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].

Vitamin D and cardiovascular diseases

A low vitamin D status has been associated with cardiovascular diseases in humans and dogs. Significantly lower 25OHD concentrations were found in dogs with chronic valvular heart disease (CVHD) stages B2 and C/D (ACVIM Consensus Classification System for Canine Chronic Valvular Heart Disease) compared with dogs with CVHD stage B1, and in dogs with chronic heart failure (CHF) compared with healthy dogs [9x[9]Kraus, M.S., Rassnick, K.M., Wakshlag, J.J. et al. Relation of Vitamin D status to congestive heart failure and cardiovascular events in dogs. J Vet Intern Med. 2014; 28: 109–115

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]. Low 25OHD concentrations were also correlated to poor outcome in dogs with CHF. There are no published studies of cardiovascular diseases in relation to vitamin D in cats. In humans, lower vitamin 25OHD concentrations were associated with higher risk of cardiovascular disease [58x[58]Wang, T.J., Pencina, M.J., Booth, S.L. et al. Vitamin D deficiency and risk of cardiovascular disease. Circulation. 2008; 117: 503–511

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]. For example, an association between low 25OHD concentrations and reduced left ventricle function was found in geriatric patients [59x[59]Fall, T., Shiue, I., Bergea af Geijerstam, P. et al. Relations of circulating vitamin D concentrations with left ventricular geometry and function. Eur J Heart Fail. 2012; 14: 985–991

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]. This can be explained by the role of calcitriol in signal transduction.

Calcitriol can activate voltage-gated calcium channels in cardiomyocytes and improve the contractility of the myocardium [60x[60]Simpson, R.U. and Weishaar, R.E. Involvement of 1,25-dihydroxyvitamin D3 in regulating myocardial calcium metabolism: physiological and pathological actions. Cell Calcium. 1988; 9: 285–292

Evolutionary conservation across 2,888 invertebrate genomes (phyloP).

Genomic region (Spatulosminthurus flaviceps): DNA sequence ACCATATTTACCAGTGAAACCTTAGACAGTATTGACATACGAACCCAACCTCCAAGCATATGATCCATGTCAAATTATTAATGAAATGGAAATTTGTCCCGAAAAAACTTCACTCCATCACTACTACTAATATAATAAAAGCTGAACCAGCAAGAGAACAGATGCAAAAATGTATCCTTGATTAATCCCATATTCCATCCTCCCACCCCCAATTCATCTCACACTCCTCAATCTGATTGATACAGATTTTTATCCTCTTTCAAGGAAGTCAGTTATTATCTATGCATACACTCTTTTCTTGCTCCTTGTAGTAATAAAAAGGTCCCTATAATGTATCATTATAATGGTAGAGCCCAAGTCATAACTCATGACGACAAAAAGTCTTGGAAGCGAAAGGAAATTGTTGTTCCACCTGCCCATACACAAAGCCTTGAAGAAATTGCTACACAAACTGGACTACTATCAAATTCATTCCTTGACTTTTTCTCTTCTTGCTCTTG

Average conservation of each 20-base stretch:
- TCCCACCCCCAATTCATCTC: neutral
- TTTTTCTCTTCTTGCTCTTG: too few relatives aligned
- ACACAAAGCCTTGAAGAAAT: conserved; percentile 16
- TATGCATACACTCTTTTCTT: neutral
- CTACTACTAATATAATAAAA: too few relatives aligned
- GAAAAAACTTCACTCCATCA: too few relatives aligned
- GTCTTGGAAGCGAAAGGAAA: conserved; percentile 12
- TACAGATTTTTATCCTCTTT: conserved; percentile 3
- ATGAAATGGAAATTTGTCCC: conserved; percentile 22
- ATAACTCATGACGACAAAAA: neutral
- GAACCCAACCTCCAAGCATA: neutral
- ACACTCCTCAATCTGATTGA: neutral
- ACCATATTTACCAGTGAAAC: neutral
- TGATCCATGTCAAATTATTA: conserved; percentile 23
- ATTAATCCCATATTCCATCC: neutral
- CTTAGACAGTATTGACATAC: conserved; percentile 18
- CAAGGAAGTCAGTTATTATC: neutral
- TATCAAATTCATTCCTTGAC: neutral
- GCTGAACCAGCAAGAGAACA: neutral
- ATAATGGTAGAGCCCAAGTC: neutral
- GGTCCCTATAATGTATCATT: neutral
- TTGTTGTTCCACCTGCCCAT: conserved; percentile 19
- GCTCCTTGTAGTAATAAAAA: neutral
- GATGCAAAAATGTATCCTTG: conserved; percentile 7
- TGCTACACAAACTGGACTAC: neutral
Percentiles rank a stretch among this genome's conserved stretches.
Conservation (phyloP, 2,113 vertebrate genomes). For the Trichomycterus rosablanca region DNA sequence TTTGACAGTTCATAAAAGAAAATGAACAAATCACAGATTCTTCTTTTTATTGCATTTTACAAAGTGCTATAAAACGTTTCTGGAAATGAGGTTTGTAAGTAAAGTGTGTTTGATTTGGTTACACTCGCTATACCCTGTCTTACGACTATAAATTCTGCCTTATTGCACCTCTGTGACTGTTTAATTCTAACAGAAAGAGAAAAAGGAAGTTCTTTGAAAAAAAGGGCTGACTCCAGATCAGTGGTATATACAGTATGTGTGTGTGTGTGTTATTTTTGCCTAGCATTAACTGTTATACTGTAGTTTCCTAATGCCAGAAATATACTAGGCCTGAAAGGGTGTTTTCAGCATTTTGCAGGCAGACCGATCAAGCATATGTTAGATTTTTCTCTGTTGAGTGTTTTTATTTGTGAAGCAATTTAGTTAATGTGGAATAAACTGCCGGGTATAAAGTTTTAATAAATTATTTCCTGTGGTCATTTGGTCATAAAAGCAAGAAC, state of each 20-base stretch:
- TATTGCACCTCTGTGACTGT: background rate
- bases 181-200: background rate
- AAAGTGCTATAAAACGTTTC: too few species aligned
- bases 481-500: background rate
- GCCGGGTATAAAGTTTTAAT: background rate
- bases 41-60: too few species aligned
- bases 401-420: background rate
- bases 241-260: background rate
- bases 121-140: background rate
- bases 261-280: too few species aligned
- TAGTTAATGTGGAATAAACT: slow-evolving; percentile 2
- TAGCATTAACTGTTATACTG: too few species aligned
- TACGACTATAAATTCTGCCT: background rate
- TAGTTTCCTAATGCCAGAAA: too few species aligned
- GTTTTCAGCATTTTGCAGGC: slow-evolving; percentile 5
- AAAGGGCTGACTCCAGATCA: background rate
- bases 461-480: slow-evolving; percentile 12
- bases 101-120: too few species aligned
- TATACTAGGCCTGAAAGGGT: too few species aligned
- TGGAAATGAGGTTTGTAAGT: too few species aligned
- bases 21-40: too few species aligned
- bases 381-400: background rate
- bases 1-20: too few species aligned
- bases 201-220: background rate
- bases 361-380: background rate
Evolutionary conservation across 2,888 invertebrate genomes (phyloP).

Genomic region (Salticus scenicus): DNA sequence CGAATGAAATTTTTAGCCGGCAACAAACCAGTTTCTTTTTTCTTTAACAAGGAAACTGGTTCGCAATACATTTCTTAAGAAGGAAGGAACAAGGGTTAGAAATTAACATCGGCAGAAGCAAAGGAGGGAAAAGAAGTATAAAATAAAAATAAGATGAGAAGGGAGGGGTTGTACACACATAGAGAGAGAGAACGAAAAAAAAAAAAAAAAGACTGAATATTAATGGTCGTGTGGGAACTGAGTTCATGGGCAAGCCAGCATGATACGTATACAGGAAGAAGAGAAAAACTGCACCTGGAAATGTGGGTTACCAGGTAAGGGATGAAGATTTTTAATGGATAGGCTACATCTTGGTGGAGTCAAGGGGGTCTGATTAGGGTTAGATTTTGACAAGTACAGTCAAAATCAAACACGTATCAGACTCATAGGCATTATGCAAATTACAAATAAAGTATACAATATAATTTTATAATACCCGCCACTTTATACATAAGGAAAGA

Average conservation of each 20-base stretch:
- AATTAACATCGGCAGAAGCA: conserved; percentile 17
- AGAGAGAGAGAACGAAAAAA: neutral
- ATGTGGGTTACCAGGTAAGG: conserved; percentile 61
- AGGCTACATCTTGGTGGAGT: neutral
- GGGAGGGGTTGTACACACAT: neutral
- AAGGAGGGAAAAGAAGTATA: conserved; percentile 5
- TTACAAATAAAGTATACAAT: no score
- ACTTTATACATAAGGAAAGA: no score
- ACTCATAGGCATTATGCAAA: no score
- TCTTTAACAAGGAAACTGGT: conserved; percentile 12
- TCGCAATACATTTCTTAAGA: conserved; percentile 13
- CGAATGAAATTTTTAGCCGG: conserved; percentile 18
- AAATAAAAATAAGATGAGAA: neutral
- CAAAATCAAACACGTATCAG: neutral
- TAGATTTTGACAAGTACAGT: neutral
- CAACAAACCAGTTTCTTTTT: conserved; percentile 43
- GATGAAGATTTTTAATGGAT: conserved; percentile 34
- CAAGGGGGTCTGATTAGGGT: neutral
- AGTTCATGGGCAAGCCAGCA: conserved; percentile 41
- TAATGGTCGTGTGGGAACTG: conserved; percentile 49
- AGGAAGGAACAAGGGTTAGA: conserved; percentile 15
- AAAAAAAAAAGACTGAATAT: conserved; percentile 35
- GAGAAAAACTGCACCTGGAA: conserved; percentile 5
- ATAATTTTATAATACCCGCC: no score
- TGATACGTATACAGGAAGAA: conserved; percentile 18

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]. Other cardio-protective effects of calcitriol includes inhibition of PTH and renin angiotensin aldersterone system (RAAS) activity [62x[62]Li, Y.C., Qiao, G., Uskokovic, M. et al. Vitamin D: a negative endocrine regulator of the renin–angiotensin system and blood pressure. J Steroid Biochem Mol Biol. 2004; 89-90: 387–392

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], decrease in atrial natriuretic peptide expression [63x[63]Li, Q. and Gardner, D.G. Negative regulation of the human atrial natriuretic peptide gene by 1,25-dihydroxyvitamin D3. J Biol Chem. 1994; 269: 4934–4939

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] and direct, and indirect (as a consequence of PTH suppression) inhibition of hypertrophy of the myocardium [64x[64]Kim, H.W., Park, C.W., Shin, Y.S. et al. Calcitriol regresses cardiac hypertrophy and QT dispersion in secondary hyperparathyroidism on hemodialysis. Nephron Clin Pract. 2006; 102: 21

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]. Furthermore, vitamin D increases endothelial function, as serum 25OHD concentrations and flow mediated dilatation of the brachial artery were positively correlated, and therefore vitamin D could prevent the progression of coronary artery disease [65x[65]Legarth, C., Grimm, D., Krüger, M. et al. Potential beneficial effects of vitamin D in coronary artery disease. Nutrients. 2019; 12

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Vitamin D and immune function and infectious diseases

Lower 25OHD and calcitriol concentrations were found in dogs with immune-mediated diseases, such as immune-mediated thrombocytopenia, immune-mediated polyarthritis, and immune-mediated hemolytic anemia [66x[66]Mick, P.J., Peng, S.A., and Loftus, J.P. Serum vitamin D metabolites and CXCL10 concentrations associate with survival in dogs with immune mediated disease. Front Vet Sci. 2019; 6

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]. In addition, hospitalized cats with neutrophilia had lower 25OHD levels compared with hospitalized cats with normal neutrophil concentrations [67x[67]Titmarsh, H.F., Cartwright, J.A., Kilpatrick, S. et al. Relationship between vitamin D status and leukocytes in hospitalised cats. J Feline Med Surg. 2017; 19: 364–369